Up to 40,000 tonnes of organic waste could be diverted from landfill under an ACT Government proposal to collect food scraps in kerbside bins.
The plan is part of a suite of new recommendations outlined in the ACT Government’s Waste Feasibility Study, which was released for public consultation on Tuesday.
If all were implemented, the government said the ACT’s resource recovery rate could jump from about 70 per cent, to a nation leading 87 per cent, potentially diverting a total of 170,000 tonnes of waste from landfill.
However, the ACT Greens voiced concerns the government had not ruled out incineration to dispose of waste.
The study made 18 recommendations, including the ACT Government develop a waste-to-energy policy which would address community concerns, provides certainty to industry, and establishes a framework for assessing future proposals.
Minister for Transport and City Services Meegan Fitzharris said the recommendations had been consistent with the waste hierarchy principle to reduce, reuse and recycle waste above energy recovery and landfilling.
“This is more important than ever now that we are moving into a new era where China has become stricter as to the kinds of waste they will accept.
“The recommendations in this report build on the ACT Government’s commitment to reducing greenhouse gas emissions by focusing on the reduction of organic material from landfill and will complement the green bin collection service already being rolled-out across the city.
ACT Greens spokesperson for the Environment, and Climate Change and Sustainability, Shane Rattenbury, welcomed the commitment to divert and process more organic waste.
Mr Rattenbury said food scraps made up a significant amount of the waste that goes into kerbside garbage bins and the “third green bin” service had the potential to collect this waste.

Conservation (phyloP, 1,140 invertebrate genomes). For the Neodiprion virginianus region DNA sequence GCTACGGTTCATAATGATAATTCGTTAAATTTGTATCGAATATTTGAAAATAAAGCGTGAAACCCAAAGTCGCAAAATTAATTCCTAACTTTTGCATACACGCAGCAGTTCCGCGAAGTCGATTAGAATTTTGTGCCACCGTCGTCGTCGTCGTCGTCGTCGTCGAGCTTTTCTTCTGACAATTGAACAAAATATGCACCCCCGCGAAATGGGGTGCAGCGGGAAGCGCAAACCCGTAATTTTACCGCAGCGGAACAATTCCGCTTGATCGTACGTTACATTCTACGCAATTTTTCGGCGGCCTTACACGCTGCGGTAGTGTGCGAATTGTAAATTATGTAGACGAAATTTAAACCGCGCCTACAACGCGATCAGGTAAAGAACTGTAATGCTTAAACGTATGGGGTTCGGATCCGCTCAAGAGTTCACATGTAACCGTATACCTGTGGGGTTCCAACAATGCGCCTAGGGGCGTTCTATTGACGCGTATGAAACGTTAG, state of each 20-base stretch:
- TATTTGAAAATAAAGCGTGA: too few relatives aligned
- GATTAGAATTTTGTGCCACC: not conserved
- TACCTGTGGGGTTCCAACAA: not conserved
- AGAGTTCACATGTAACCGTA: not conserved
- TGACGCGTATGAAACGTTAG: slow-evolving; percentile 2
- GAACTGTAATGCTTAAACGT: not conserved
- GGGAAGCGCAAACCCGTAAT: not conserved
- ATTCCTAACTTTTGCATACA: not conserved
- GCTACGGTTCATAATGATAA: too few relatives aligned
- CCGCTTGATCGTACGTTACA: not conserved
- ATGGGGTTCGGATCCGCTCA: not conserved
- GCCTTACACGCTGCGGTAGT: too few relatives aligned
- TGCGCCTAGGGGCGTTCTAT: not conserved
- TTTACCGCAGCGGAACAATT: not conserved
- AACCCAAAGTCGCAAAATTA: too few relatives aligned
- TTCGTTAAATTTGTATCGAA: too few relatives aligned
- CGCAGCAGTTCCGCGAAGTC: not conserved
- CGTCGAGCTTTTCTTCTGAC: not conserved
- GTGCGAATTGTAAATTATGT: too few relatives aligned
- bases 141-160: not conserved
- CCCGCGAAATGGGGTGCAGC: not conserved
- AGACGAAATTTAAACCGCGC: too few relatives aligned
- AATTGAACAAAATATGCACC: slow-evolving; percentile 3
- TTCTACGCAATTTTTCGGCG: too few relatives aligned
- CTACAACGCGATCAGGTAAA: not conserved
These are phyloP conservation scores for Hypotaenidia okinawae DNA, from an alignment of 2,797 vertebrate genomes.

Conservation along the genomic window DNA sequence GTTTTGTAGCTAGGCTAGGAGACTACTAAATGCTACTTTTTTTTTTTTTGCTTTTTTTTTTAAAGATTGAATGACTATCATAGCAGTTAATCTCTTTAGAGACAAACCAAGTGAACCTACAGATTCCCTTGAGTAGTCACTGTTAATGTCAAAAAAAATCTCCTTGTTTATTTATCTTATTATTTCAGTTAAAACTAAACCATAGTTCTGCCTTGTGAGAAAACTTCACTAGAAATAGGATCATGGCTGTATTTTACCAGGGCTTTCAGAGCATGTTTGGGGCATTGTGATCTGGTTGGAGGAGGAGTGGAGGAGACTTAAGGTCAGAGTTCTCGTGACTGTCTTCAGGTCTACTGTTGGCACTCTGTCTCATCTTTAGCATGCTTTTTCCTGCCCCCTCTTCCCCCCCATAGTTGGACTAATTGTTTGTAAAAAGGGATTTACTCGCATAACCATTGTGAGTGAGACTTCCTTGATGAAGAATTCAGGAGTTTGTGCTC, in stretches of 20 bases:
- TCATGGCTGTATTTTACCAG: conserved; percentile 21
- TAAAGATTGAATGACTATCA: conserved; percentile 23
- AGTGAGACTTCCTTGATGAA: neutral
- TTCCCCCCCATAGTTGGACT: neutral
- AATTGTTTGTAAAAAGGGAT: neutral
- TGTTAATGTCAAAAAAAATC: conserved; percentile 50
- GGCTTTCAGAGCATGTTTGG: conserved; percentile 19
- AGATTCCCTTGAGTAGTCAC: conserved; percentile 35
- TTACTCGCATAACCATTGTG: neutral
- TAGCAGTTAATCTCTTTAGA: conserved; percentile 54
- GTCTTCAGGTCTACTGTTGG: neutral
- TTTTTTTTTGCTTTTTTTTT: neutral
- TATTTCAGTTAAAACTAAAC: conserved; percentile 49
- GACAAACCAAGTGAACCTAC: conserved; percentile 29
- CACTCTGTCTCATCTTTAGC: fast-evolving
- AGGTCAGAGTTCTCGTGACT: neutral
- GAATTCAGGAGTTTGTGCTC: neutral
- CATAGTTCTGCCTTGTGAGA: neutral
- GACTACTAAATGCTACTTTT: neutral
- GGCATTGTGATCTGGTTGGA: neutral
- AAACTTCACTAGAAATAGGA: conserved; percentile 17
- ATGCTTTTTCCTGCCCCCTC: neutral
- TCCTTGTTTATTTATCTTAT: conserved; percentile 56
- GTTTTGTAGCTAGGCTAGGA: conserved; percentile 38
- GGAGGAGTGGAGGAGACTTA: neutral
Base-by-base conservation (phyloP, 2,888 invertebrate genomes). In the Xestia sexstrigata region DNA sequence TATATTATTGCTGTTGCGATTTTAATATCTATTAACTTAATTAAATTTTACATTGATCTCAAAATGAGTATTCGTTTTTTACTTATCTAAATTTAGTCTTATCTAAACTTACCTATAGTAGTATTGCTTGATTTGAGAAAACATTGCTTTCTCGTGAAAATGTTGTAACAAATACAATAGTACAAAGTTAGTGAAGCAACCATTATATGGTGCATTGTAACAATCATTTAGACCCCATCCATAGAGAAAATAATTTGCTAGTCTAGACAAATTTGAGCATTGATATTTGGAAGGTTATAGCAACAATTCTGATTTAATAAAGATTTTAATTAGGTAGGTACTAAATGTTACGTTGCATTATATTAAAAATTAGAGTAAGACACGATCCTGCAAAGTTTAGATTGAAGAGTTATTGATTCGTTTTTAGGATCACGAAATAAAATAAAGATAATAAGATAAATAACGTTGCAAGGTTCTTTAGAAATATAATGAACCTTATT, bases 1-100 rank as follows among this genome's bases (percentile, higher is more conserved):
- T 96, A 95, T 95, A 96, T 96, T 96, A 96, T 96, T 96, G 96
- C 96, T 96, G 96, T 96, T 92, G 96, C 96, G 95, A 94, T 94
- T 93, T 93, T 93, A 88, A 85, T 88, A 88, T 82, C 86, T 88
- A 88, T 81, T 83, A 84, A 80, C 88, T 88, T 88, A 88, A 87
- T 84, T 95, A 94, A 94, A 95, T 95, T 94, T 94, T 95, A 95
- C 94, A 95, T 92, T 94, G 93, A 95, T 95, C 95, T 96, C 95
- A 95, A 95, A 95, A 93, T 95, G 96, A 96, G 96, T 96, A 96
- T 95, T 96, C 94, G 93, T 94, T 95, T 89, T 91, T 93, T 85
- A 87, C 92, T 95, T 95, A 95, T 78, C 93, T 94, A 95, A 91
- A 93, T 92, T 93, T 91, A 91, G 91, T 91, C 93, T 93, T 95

“We urgently need to divert organic waste away from landfill. Organic waste in landfill is a significant source of greenhouse gas emissions,” he said.
“Landfilling organic material also wastes a product that could be usefully reused – for example to improve soils.”
However, the potential to revert to waste incineration remained a concern, he said.
“We do not want to see waste incineration in the ACT, and neither do ACT residents. We should not be burning our waste – as it’s more polluting and less effective than other, cleaner methods.
“The ACT Greens have ruled out supporting waste incineration and the ACT Government should have done the same in this new waste policy.
“With the Federal Liberal Government now actively pushing for incineration as a waste and recycling ‘solution’’, the ACT should be clear it will only pursue the cleanest and most sustainable technologies.”
The discussion paper can be found online at www.yoursay.act.gov.au for the next six weeks.
ACT NoWaste will host two information sessions for community and industry groups at the Griffin Centre, 20 Genge Street, Civic, on May 30 from 5.30pm and May 31 from 8am.